Uber's new pet setting will ensure drivers won’t cancel when they see your dog

Dog rides in the trunk of car
Originally Published: 

How many times have you hailed an Uber, saw your driver on their way as you waited patiently with your furry best friend, and had them cancel on you? It's no secret that many Uber drivers just don't want to deal with the extra hassle that could potentially come along with allowing riders to bring their animals. The fur that gets everywhere, the messes, the "accidents," etc. – none of it sounds fun to deal with when you're driving your own car. But people love to (and often have to) travel with their pets, and, as such, they expect to be able to bring them along on Uber rides that they've paid for. That's probably why Uber is rolling out a new "Uber Pet" ride option.

This feature will allow you to notify drivers ahead of time that you prefer to travel with your fuzzy little pal. On November 16, riders in Austin, Denver, Nashville, Minneapolis-St. Paul, Philadelphia, Phoenix and Tampa Bay will have the option within the Uber app to test out, which adds a "small surcharge" of $3 to $5 for the privilege of traveling with an animal.


Drivers can also choose to opt out of Uber Pet if they're not interested in letting Mittens stretch her claws out in the backseat, but then they won't get any part of the surcharge that potential riders will have to agree to.

It's worth noting that drivers' refusal to allow pets can often stem from something other than the idea that they just don't want to deal with messes. Your Uber driver may have a pet allergy that you're unaware of, which could lead to a miserable ride for all involved. It could make for an even more dangerous situation, depending on the severity of the allergy.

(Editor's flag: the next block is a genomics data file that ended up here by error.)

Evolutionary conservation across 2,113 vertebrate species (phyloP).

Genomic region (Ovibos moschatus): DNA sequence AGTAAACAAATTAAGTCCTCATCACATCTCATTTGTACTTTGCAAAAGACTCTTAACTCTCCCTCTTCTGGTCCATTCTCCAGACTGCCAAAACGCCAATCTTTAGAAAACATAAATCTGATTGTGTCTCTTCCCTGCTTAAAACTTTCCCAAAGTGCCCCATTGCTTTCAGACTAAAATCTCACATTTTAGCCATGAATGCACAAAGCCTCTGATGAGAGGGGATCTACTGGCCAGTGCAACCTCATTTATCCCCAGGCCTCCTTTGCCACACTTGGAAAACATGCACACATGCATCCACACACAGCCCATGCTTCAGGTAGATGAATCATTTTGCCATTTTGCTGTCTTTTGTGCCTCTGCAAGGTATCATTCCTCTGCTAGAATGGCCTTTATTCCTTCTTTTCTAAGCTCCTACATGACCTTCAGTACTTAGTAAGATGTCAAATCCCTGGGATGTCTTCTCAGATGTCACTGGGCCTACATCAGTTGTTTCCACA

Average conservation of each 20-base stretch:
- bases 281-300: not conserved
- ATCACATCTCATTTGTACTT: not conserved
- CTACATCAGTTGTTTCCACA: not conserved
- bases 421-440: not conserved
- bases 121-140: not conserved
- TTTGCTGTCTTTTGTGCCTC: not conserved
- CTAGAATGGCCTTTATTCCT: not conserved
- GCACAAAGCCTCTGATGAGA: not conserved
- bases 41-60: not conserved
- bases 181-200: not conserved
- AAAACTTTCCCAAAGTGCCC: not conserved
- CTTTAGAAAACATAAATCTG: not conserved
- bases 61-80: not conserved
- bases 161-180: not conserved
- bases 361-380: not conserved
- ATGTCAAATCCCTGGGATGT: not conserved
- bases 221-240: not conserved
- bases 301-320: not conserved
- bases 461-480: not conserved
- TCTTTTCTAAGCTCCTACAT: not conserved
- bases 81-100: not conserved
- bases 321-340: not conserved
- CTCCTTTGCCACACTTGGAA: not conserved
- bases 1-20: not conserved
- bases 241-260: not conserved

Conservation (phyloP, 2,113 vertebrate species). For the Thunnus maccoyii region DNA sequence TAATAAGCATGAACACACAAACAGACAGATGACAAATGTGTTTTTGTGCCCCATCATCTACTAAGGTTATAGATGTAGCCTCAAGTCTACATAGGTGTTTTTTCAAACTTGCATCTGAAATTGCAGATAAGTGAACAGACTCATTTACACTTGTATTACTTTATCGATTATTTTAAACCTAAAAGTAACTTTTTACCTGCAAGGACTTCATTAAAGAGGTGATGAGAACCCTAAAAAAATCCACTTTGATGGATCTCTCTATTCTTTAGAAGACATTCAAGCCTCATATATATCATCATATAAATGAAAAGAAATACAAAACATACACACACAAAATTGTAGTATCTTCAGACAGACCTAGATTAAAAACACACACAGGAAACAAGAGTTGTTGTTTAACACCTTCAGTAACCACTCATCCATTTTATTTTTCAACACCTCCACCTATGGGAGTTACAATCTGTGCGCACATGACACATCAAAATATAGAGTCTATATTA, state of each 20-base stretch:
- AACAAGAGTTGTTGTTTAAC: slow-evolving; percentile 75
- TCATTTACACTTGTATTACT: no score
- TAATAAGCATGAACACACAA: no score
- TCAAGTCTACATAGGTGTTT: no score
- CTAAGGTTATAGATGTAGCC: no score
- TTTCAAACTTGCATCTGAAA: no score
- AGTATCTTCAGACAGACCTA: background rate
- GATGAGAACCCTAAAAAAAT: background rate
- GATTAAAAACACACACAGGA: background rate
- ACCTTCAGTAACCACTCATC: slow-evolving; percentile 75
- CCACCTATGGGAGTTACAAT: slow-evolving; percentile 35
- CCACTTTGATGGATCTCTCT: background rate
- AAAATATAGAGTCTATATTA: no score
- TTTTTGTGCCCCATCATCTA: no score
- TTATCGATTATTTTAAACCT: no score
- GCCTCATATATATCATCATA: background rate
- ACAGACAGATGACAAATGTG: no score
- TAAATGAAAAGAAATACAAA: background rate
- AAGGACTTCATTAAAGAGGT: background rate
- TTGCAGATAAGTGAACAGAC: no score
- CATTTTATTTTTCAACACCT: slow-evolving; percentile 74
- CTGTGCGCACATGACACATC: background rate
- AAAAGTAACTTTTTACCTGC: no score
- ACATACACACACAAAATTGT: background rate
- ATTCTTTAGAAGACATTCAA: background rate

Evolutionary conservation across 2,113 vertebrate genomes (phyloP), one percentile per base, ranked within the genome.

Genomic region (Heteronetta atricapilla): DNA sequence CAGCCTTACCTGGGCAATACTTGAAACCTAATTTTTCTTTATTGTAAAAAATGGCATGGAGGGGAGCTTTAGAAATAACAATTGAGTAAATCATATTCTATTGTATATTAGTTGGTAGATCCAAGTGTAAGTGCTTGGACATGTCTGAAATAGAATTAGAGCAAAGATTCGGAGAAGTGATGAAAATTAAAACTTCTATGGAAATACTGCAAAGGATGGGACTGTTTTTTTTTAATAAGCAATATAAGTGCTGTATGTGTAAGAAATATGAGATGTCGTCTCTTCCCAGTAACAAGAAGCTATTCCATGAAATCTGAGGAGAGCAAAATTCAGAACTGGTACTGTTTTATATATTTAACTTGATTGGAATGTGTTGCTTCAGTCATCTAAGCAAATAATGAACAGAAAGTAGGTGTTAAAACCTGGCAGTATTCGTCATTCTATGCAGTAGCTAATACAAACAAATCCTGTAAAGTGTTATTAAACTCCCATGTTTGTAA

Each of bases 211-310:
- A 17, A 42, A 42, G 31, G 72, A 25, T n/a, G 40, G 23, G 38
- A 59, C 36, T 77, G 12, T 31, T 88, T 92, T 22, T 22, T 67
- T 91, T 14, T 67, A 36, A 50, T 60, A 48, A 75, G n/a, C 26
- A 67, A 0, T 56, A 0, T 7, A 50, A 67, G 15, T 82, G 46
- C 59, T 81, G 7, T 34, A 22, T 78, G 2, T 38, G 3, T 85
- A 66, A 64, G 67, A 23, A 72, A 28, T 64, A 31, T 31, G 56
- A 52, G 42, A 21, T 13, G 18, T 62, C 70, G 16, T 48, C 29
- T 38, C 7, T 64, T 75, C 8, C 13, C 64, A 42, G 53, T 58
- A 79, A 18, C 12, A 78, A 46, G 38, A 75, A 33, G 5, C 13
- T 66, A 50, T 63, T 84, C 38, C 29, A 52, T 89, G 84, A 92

Currently, there are no stipulations within Uber's rules or policies that prevent you from traveling with a pet in a regular Uber ride, with the exception of uberPOOL trips. Instead, the rideshare company leaves that up to the driver's discretion. According to the official Uber guidelines, you simply need to contact your driver to let them know you're bringing an animal along.

"If you're planning to ride with a pet that's not a service animal, it's good practice to contact the driver who accepted your ride request to let them know. You can use the Uber app to send a text message or call your driver." The ask for riders is to help drivers keep their vehicles clean by keeping pets in carriers or by providing a blanket as a courtesy to protect the car.

This only applies to non-service animals. State and federal laws and Uber's policies require that drivers allow service animals to accompany passengers at all times, including uberPOOL trips. It's unclear then, why Uber is opting to introduce a surcharge for something that it has already been allowing drivers to make their own judgment calls on. However, given that a portion of said surcharge will go to drivers willing to let you bring animals along for the ride, it does act as a sweet incentive for those who may previously have been unwilling to go along with it to change their mind.

After all, furry companions deserve quick and easy rides, too.